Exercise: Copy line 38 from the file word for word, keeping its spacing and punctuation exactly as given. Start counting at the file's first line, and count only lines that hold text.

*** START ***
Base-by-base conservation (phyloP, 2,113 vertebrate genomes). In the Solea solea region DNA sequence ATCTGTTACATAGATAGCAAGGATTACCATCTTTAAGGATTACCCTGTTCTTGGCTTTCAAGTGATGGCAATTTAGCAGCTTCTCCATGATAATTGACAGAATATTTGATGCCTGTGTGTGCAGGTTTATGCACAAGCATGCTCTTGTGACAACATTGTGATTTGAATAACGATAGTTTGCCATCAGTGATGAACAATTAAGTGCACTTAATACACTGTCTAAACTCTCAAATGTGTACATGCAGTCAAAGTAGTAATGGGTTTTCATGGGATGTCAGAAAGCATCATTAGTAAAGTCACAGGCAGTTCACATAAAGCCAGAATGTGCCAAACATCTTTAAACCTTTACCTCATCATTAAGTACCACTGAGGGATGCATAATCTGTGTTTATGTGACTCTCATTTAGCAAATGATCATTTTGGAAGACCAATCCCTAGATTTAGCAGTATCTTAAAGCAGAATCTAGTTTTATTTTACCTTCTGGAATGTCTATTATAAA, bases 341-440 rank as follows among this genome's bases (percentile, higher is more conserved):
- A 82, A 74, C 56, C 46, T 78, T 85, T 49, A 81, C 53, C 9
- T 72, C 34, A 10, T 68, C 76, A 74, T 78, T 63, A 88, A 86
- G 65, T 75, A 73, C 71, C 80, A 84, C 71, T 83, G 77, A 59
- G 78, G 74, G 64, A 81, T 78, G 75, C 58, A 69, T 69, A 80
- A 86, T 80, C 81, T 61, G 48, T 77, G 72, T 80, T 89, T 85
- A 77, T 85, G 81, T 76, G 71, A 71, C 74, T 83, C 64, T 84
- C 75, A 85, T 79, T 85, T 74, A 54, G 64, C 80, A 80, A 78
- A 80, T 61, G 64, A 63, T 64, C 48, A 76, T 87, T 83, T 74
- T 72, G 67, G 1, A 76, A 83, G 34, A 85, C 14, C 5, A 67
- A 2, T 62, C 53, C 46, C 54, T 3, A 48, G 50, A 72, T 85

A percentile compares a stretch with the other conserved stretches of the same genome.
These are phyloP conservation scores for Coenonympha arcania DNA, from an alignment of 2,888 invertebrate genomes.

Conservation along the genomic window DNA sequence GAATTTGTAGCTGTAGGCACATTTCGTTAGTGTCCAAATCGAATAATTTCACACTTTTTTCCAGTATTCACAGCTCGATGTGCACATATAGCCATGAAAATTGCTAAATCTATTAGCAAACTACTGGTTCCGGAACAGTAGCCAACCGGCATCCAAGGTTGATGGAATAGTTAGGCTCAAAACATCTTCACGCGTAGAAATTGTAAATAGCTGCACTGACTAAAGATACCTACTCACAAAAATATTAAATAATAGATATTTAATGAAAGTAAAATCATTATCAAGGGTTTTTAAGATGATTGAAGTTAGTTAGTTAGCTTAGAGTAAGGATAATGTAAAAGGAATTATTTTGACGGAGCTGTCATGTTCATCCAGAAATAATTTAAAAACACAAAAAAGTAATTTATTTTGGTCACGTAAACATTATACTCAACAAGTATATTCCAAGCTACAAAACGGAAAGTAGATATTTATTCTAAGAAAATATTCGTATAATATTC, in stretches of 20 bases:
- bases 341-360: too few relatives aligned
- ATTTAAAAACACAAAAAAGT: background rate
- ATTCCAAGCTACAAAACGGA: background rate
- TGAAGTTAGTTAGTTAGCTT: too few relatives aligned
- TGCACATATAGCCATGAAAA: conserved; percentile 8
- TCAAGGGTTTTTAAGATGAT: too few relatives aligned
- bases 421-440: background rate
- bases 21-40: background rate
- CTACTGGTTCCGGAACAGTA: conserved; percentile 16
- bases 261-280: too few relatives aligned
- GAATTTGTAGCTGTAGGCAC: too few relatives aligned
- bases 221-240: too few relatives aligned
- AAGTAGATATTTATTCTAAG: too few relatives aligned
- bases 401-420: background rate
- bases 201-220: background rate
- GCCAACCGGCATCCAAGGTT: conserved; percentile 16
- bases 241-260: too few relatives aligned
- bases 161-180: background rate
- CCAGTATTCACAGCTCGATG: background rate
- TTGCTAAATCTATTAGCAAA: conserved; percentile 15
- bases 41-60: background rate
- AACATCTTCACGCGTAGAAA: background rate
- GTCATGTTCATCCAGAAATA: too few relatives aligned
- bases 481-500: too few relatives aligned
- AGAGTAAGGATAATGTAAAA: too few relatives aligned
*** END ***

- bases 481-500: too few relatives aligned